Bitcoin conferences and events are not only a great opportunity to meet like-minded people, but also for startups to looks for potential investors. Most conferences will have a dedicated timeslot for Bitcoin startups to show what they have to offer. But is this approach right or wrong? The maker movement is facing a completely different economy model, which seems to work quite well so far.
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Maker Movement Not Focusing On Investing
Unlike most other branches of technology and innovation – including Bitcoin – the maker movement events are not focusing on investing in companies. Despite all of this, events such as the World Maker Faire are attracting tens of thousands of people from all over the world, as everyone wants to engage in this new “social experiment”.
Events such as World Maker Faire attract a lot of companies from around the world as well, as the recent edition saw over 900 startups and businesses showcase what they can do. None of these companies receives any funding from the Maker Faire organizers, though, as this is not what the maker movement is not about that.
This is where the companies involved in the maker movement sphere are different from other areas of technology and innovation. By creating hardware quickly, and making it available for immediate marketing, there is no clear need to attract individual investors. Furthermore, all of the marker movement companies can rely on platforms such as Kickstarter and other crowdfunding sites to raise additional funds.
Innovation takes center stage at these types of events, which is what any type of technological gathering really should be about. Swapping ideas and finding inspiration are the major goals of the conferences, as there is a lot of valuable feedback to be collected from both visitors and potential competitors.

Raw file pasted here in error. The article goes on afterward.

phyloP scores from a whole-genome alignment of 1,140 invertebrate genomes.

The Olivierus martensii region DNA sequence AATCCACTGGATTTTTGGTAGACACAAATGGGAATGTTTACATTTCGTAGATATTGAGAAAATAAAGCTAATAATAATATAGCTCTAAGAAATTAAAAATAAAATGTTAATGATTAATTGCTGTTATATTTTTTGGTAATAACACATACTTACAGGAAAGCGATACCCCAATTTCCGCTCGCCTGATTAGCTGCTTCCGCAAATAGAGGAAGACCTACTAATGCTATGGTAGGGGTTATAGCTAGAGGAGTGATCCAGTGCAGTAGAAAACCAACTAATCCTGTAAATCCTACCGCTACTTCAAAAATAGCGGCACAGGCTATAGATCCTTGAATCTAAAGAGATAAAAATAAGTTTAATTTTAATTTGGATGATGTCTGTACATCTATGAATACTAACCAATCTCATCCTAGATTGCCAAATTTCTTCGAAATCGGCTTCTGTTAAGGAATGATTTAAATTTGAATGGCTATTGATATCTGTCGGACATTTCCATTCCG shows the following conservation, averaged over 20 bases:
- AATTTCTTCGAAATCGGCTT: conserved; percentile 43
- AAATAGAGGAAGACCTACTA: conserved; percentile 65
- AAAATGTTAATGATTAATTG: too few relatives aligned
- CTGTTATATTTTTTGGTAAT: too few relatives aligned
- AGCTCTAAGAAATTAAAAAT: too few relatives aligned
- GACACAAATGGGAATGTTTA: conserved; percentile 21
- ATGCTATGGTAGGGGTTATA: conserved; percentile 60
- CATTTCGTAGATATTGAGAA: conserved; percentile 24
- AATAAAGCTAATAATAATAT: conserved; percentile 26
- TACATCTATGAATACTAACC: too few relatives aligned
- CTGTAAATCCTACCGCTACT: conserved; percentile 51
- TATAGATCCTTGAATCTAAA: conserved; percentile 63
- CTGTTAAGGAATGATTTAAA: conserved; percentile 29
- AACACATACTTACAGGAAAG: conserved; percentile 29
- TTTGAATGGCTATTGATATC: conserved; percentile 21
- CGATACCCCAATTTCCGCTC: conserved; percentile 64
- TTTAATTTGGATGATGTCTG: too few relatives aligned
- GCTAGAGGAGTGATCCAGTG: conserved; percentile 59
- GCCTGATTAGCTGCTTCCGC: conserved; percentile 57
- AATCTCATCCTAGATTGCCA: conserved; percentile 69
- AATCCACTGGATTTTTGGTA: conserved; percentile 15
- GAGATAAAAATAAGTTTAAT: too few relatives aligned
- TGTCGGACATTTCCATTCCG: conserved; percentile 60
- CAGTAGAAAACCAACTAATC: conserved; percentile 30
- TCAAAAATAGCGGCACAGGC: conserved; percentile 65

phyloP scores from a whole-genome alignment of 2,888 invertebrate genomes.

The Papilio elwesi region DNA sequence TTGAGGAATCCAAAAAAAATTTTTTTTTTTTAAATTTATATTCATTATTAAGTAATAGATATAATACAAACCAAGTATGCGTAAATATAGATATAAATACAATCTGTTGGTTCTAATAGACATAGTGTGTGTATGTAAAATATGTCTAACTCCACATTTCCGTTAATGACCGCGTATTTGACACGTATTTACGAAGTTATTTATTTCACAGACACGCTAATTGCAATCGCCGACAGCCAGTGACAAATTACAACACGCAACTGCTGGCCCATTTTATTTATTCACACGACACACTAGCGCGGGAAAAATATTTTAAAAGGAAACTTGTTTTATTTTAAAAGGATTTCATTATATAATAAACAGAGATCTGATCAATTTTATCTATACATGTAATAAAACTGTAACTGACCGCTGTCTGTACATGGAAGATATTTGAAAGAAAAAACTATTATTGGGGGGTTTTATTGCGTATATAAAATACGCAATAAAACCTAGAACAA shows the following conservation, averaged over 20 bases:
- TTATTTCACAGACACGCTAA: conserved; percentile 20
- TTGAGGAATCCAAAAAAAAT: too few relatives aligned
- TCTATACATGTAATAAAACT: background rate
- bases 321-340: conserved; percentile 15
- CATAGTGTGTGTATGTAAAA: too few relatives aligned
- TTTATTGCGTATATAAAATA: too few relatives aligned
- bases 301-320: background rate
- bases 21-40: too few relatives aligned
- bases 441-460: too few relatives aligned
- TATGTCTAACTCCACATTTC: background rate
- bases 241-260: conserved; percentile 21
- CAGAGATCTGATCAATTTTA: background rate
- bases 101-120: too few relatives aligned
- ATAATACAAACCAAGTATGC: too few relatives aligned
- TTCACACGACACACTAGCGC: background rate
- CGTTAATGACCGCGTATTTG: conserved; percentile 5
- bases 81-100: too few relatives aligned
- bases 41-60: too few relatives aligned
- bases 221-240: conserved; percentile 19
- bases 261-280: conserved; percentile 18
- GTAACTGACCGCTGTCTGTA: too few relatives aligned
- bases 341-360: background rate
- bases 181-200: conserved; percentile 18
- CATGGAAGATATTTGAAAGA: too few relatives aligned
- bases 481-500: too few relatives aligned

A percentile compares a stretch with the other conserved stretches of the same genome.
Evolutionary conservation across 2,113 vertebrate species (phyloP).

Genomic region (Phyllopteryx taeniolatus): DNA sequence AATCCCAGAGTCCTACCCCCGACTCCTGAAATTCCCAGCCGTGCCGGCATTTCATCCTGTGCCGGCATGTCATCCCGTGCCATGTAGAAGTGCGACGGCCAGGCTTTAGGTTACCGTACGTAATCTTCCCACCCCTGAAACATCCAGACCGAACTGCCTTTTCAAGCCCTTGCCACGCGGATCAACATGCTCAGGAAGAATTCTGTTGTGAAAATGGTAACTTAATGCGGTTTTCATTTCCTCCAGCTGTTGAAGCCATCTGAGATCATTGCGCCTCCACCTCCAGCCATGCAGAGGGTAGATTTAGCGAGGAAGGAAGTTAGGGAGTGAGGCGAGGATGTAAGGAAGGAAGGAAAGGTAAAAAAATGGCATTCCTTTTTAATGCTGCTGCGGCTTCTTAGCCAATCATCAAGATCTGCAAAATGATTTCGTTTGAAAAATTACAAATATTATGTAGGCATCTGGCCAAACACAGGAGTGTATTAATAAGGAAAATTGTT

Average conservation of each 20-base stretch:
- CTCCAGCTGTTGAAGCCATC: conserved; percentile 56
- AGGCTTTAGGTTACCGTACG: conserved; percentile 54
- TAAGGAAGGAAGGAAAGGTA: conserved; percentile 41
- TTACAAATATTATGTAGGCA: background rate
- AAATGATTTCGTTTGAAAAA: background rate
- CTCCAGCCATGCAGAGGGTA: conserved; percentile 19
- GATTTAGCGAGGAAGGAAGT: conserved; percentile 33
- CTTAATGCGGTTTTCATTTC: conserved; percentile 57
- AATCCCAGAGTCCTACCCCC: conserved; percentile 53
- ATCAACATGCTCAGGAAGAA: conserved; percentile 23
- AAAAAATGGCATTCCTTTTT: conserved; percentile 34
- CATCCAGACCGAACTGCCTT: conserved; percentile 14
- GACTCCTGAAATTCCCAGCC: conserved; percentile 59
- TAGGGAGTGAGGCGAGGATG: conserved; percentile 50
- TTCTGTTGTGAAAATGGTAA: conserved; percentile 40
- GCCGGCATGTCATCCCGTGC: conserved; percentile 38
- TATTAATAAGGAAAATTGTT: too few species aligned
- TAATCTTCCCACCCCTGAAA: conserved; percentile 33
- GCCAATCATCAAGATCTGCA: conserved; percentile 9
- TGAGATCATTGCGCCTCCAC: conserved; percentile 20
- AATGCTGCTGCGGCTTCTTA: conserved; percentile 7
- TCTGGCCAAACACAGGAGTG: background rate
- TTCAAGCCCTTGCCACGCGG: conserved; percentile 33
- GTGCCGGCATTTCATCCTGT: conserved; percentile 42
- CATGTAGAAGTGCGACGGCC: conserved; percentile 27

Truth be told, the maker movement has seen a tremendous growth in terms of conference attendance numbers over the years. During the first year of World Maker Faire events, roughly 22,000 visitors attended these conferences. Fast forward to today and the number of worldwide events attendees has increased to over 1 million.
Bitcoin Conferences To Follow This Example?
Suggesting that Bitcoin conferences should follow the lead of World Maker Faire might be a stretch too far, for now at least. Bitcoin events are also about networking with like-minded people, and serve as a place for startup companies to share their ideas of services with the audience. But there are major differences between both sectors as well.
Unlike the maker movement, the Bitcoin ecosystem remains a vast mystery to most everyday citizens. Not only is this disruptive virtual currency a technological marvel that people have a hard time wrapping their head around, but it’s also revolutionizing the way we think, act, and work towards the future. All in all, there is a lot of education to be done over the next few years.
On top of that, Bitcoin conferences around the world are nowhere close to attracting 1 million visitors on a yearly basis. There are no tangible products to be on display, as most of the services and platforms based on Bitcoin and blockchain technology are still in development for now.
Last but not least, Bitcoin startups do not have access to crowdfunding platforms such as Kickstarter and IndieGogo. The main goal for these companies is finding [angel] investors to get things rolling, as startup costs are quite high. Until properly decentralized crowdfunding platforms for Bitcoin companies start to appear, relying on [angel] investors in the only option.
What are your thoughts on the future of Bitcoin startups to secure funding? Should the approach change, or is it fine the way it is? Let us know in the comments below!
Images courtesy of World Maker Faire, Shutterstock, Ajjuliani